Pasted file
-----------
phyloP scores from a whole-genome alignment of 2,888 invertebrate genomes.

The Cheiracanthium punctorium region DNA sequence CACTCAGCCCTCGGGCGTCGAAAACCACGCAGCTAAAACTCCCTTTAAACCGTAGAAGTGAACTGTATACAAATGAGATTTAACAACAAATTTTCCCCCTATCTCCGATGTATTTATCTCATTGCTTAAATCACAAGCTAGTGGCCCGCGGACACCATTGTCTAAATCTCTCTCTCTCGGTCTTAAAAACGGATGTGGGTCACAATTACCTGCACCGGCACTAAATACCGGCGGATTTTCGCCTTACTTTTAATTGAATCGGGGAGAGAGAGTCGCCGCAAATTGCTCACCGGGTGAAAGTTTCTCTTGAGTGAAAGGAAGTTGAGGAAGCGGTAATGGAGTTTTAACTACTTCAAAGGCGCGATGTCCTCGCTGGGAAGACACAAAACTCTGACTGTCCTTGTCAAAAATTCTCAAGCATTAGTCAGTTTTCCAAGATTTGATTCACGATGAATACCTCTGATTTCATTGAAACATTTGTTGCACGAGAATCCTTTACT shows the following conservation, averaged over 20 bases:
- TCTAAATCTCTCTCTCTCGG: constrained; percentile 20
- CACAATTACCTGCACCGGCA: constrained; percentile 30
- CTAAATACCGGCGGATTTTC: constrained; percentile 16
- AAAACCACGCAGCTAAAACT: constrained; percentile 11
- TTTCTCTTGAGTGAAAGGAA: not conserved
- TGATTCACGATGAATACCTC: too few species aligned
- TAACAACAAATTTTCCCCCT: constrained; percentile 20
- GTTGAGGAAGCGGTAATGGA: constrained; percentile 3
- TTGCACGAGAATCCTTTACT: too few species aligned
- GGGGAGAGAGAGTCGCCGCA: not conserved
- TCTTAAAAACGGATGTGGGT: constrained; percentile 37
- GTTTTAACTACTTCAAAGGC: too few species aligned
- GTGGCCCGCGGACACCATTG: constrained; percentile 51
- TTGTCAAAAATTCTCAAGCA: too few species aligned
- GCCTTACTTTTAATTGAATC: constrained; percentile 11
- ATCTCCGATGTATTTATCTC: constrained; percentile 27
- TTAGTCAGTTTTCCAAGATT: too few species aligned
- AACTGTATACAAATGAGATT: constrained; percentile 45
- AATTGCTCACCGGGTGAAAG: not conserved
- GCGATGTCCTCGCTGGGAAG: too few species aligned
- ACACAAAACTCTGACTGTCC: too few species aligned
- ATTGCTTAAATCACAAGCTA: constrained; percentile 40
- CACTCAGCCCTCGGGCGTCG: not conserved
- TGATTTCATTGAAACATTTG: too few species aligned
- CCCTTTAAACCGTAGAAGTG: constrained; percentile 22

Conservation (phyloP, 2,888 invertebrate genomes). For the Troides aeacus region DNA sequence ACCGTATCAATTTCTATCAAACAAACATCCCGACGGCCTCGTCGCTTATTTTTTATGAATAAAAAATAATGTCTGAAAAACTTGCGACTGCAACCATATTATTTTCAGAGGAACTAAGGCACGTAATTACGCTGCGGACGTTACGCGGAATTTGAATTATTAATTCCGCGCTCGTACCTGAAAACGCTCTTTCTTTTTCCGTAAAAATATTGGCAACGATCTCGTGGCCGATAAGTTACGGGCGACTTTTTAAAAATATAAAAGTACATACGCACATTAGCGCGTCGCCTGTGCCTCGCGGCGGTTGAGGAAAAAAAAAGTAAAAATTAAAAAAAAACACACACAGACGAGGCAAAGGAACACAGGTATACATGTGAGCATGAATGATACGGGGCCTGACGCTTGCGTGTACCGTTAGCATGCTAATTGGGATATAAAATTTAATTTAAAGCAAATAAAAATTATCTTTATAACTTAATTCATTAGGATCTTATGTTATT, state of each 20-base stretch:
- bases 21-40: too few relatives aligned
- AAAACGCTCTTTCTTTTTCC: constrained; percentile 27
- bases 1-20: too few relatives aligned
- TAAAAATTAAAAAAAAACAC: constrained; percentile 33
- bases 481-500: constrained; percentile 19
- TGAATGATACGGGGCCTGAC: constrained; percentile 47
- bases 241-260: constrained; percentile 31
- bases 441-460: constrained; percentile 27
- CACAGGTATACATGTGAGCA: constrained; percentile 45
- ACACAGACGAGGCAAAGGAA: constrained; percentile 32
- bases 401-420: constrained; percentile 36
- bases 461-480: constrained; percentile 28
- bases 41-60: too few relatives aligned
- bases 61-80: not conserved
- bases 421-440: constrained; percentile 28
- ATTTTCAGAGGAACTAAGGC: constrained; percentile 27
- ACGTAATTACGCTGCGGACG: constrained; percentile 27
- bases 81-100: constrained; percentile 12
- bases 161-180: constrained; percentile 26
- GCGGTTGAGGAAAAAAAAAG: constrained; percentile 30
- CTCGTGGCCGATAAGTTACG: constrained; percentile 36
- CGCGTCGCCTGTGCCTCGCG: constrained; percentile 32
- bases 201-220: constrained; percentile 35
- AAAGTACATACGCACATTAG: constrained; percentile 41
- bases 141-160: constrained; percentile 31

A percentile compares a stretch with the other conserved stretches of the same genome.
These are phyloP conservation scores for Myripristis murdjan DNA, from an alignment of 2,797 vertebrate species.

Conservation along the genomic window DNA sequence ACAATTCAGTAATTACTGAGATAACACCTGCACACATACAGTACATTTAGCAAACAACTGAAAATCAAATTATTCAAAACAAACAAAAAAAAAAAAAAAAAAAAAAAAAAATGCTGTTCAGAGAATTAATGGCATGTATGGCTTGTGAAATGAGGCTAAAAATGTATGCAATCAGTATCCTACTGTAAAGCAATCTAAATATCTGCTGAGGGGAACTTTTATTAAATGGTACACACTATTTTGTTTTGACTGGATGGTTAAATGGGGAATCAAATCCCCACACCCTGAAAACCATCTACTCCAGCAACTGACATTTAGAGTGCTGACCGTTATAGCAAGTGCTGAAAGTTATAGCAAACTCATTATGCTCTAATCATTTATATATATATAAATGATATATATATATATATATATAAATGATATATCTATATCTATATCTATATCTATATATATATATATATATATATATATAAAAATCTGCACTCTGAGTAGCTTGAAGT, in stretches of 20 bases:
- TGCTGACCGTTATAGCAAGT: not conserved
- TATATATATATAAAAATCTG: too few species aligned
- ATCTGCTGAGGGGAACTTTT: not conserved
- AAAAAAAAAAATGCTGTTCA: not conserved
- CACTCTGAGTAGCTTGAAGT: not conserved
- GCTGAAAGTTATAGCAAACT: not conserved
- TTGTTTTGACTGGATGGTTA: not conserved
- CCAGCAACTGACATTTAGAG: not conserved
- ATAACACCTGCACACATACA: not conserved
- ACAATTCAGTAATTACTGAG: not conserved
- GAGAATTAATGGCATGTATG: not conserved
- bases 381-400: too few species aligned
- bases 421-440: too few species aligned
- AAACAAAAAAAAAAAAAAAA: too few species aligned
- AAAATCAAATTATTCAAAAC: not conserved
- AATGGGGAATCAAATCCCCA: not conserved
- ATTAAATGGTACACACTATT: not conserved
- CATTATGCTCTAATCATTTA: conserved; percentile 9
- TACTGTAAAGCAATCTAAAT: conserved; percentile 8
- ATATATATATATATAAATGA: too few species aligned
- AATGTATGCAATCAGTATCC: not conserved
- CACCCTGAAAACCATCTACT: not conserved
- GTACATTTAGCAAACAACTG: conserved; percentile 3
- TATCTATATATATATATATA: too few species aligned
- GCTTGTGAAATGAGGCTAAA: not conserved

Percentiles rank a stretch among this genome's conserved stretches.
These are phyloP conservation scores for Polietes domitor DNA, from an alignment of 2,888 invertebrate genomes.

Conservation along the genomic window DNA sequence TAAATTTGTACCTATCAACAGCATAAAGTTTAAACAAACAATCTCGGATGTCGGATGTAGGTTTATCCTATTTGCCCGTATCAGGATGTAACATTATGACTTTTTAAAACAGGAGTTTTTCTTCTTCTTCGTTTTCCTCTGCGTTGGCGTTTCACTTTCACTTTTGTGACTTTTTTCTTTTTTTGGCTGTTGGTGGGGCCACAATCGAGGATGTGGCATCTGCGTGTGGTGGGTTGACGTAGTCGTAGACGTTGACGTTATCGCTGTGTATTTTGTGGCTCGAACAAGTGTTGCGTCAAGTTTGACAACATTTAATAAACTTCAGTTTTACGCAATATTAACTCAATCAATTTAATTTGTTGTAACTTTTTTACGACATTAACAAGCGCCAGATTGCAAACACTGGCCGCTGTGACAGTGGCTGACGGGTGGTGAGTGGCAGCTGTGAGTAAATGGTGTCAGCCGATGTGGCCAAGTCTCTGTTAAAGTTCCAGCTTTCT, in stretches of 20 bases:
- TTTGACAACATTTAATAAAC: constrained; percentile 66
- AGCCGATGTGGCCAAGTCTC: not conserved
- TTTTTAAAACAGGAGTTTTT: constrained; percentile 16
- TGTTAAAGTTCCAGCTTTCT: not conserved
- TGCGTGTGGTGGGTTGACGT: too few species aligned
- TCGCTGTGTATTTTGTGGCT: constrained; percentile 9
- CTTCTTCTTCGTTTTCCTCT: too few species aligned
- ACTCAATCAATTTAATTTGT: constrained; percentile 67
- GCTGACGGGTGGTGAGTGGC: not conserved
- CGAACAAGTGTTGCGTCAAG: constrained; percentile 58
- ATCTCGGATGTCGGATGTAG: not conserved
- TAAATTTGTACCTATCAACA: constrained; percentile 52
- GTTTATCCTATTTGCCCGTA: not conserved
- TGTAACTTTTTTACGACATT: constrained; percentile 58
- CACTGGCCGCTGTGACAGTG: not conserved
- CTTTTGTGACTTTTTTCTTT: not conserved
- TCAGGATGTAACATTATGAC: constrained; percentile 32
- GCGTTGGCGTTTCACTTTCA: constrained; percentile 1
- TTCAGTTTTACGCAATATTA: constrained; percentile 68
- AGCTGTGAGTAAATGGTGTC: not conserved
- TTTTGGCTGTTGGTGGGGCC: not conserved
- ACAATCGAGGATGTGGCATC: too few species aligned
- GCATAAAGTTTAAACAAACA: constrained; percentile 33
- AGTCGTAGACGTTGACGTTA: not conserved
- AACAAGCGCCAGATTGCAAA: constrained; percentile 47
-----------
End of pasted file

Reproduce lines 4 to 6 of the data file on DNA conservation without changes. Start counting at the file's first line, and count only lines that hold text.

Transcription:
- CACAATTACCTGCACCGGCA: constrained; percentile 30
- CTAAATACCGGCGGATTTTC: constrained; percentile 16
- AAAACCACGCAGCTAAAACT: constrained; percentile 11